Palace for Life (PfL) Foundation is the official charity of Crystal Palace F.C. which has been working with the South London community for over 25 years. Committed to enhancing the safety of young people in the borough of Croydon, PfL collaborates with various sectors, including voluntary, business, statutory, and educational, to address the root causes of youth crime and provide crucial support to vulnerable families.
Palace for Life have a clear ethos:
“Growing up in South London continues to be tougher than ever, so at Palace for Life, we are determined to ensure young people in our community are given every opportunity to succeed.”
In January 2023, Palace for Life secured a £20,000 grant from the Ministry of Justice’s £5m investment in supporting projects across England and Wales to use sport to enhance positive outcomes for vulnerable young people. The funding facilitated PfL to undertake targeted work supporting children and young people with a secondary level of need who may be at risk of either entering the criminal justice system or being a victim of crime. The programme was managed by The Youth Justice Sports Fund (YJSF) Consortium, which brought together StreetGames, The Alliance of Sport in Criminal Justice, and the Sport for Development Coalition, who worked collaboratively to deliver the programme.
The initiative involved delivering a diverse range of activities to young people at risk, including sports, youth work, one-on-one mentoring, workshops, outdoor pursuits, residentials, volunteering, and youth leadership and youth voice sessions. These activities aimed to cultivate social skills and establish support systems contributing to the positive development of the participants.
The funding from YJSF and the wrap-around support from StreetGames enabled access to essential resources, coaching expertise, equipment, and facilities needed to deliver activities. This, in turn, allowed PfL to expand its reach, providing more equipment, enrichment sessions, residential opportunities, and an increased capacity for one-on-one mentoring sessions. This also ensured that the 10 ingredients of Doorstep Sport were embedded into their community interventions that resulted in positive outcomes for those YP involved, despite them being faced with a number of challenges such as low self-esteem, poor academic performance, peer pressure, and negative engagements with the police.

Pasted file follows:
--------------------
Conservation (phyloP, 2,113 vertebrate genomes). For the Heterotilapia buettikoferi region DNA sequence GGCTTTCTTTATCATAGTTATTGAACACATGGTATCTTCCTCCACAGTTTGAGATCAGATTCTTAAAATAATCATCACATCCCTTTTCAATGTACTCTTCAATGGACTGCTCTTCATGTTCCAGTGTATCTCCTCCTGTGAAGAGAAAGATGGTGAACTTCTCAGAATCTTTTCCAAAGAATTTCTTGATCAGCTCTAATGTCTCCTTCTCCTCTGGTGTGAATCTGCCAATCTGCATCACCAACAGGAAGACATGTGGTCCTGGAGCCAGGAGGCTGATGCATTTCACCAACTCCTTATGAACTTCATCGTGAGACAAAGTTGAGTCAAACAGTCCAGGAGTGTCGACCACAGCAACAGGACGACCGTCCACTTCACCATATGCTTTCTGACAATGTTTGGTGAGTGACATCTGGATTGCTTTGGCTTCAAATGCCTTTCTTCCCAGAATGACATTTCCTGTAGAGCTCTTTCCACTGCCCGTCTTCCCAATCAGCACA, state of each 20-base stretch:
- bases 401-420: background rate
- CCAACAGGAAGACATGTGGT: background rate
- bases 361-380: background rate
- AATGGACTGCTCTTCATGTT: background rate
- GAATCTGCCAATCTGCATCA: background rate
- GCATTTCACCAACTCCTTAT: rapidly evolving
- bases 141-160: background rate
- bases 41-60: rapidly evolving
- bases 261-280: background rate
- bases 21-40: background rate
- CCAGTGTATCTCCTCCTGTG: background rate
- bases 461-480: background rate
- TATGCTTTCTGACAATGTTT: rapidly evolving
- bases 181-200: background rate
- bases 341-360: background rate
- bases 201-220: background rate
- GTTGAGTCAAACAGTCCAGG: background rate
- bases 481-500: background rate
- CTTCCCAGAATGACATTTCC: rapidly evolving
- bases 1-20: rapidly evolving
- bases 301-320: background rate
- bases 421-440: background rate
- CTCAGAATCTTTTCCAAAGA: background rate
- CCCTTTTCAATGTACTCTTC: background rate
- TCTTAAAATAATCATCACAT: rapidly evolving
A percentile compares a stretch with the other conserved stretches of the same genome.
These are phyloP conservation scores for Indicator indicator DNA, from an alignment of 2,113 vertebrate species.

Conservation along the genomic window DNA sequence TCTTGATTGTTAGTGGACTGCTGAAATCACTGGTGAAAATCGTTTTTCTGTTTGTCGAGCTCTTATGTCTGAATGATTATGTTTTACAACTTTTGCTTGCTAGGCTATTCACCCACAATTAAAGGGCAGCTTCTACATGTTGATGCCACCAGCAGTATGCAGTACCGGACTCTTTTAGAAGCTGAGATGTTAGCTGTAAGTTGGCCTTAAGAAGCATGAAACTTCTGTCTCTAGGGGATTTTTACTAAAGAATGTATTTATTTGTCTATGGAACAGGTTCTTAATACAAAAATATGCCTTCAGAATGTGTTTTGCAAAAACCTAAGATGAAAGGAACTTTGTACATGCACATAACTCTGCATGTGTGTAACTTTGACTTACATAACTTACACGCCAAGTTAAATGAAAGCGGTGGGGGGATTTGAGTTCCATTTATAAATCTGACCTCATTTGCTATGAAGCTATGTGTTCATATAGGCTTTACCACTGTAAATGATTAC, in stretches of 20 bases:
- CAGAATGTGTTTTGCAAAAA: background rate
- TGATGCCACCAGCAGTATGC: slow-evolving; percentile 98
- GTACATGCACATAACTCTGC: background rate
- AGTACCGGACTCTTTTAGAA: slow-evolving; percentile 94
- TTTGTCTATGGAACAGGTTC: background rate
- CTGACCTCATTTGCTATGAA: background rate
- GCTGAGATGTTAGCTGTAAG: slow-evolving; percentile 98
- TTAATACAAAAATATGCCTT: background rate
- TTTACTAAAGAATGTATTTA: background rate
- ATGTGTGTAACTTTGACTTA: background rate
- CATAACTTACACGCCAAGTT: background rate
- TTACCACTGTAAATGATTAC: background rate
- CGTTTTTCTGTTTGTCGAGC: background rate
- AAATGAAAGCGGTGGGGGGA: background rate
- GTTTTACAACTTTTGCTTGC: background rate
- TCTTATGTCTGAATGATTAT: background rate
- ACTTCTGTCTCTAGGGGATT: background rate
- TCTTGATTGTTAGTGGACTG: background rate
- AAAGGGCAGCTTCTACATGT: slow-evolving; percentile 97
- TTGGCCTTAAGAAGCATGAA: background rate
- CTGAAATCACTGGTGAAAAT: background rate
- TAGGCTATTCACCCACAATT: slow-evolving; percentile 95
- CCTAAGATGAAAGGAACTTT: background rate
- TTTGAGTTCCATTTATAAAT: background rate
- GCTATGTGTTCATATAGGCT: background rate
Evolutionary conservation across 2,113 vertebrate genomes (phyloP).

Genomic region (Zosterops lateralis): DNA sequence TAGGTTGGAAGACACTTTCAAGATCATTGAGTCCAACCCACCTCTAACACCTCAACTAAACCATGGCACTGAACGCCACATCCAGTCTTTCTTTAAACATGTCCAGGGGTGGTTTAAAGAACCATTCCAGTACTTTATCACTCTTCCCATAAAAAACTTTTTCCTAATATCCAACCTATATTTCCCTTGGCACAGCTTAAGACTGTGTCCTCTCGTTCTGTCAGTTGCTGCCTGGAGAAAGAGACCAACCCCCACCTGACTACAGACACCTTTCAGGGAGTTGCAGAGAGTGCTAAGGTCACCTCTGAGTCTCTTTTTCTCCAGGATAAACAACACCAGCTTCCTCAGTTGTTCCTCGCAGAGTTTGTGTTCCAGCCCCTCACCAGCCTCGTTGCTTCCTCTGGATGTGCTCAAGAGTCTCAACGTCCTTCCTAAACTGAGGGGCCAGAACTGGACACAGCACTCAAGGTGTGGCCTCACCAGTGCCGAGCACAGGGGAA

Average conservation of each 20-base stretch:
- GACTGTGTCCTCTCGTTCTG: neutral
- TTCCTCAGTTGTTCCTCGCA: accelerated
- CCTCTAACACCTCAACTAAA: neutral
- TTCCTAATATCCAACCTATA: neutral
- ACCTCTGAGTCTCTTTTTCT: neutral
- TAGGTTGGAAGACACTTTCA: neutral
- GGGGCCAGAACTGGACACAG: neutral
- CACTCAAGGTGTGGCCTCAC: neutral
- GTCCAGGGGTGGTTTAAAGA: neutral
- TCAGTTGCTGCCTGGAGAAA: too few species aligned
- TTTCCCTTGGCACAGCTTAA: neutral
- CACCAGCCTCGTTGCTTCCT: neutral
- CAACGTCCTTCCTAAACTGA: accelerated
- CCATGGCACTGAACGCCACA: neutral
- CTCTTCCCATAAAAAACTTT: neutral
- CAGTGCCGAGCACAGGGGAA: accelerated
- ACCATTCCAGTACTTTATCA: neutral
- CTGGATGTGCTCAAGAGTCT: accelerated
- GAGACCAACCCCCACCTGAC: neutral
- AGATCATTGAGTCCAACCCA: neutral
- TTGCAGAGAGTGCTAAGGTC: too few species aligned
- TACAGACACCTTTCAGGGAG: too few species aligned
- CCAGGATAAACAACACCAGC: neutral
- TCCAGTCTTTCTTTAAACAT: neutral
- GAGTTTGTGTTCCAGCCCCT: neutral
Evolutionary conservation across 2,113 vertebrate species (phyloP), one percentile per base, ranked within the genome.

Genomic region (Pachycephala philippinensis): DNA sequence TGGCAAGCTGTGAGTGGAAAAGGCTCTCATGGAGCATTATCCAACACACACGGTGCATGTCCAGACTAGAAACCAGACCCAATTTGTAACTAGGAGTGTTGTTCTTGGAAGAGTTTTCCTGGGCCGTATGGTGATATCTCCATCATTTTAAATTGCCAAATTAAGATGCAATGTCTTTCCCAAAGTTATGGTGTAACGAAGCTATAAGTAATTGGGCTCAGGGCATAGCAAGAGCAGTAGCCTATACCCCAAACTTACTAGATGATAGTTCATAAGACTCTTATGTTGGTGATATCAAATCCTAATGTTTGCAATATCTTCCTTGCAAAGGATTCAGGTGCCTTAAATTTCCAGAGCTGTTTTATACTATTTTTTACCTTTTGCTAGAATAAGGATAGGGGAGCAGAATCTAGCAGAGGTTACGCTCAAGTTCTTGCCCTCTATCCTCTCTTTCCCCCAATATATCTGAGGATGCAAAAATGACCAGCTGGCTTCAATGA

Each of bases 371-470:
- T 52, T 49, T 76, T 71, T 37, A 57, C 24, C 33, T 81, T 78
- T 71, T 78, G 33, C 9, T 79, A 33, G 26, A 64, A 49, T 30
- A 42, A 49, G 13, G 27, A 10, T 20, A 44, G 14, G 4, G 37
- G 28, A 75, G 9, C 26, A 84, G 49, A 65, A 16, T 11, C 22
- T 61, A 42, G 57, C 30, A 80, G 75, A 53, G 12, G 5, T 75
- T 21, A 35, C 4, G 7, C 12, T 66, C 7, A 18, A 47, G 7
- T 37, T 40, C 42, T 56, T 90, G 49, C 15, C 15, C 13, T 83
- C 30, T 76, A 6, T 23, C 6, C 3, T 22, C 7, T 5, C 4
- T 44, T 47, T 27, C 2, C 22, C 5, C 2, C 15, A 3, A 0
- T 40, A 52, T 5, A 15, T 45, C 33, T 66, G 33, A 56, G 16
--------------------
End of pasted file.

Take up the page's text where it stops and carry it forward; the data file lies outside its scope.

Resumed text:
The delivery of weekly one-on-one mentoring support and employability coaching sessions commenced in January 2023. The organisation also provided avenues for participation in a weekend residential trip to the Hindleap outdoor centre. The primary focus of these activities was to instil crucial life skills such as communication, heightened aspirations, teamwork, and leadership in the young participants.
Numbers relating to engagement can be seen below:
Engagement Matrix: As part of the programme, organisations were asked to use a matrix that StreetGames had co-created with Substance and Loughborough University to review young people’s engagement at sessions and how this may have changed over time. Participant’s engagement was reviewed at least twice, once at the initiation of the programme or arrival of the participant, then at intervals until the end of the programme, or departure of the participant, meaning any progress made by a young person could be tracked – using the Engagement Matrix and definitions developed by Substance with StreetGames & Loughborough University – see below.
The average engagement level at the programme onset was recorded at 2.9. As the program unfolded, the average engagement at the most recent session increased to 3.4, indicating a noteworthy positive shift in the participants’ involvement. This positive trajectory highlights the tangible progress observed in the young people’s engagement levels over the course of the programme.
Feedback received indicates that the intervention created an environment that promoted personal growth, empowered individuals to make positive choices, and strengthened community ties. Participants expressed a sense of belonging and reported improved self-esteem, marking a significant positive impact on their lives.
Key Success Factors
Activities were free and provided an easily accessible, safe, and local community facilities. The initiative focused on matching activities to young people’s interests and aspirations, ensuring vibrant, fun, informal, social, welcoming, and non-pressured sessions. Clear personal development pathways were established through access to the PfL Game on Programme and Volunteering pathways.
Continued investment in such initiatives will contribute to a brighter future for young people and the community. Future plans include considering financial assistance from the YJS (e.g., Turnaround Funding), continuing the delivery of enrichment and group mentoring sessions for the social and engagement development of young people, and providing support with Street Soccer Academy delivery and Croydon Youth Justice Service provision.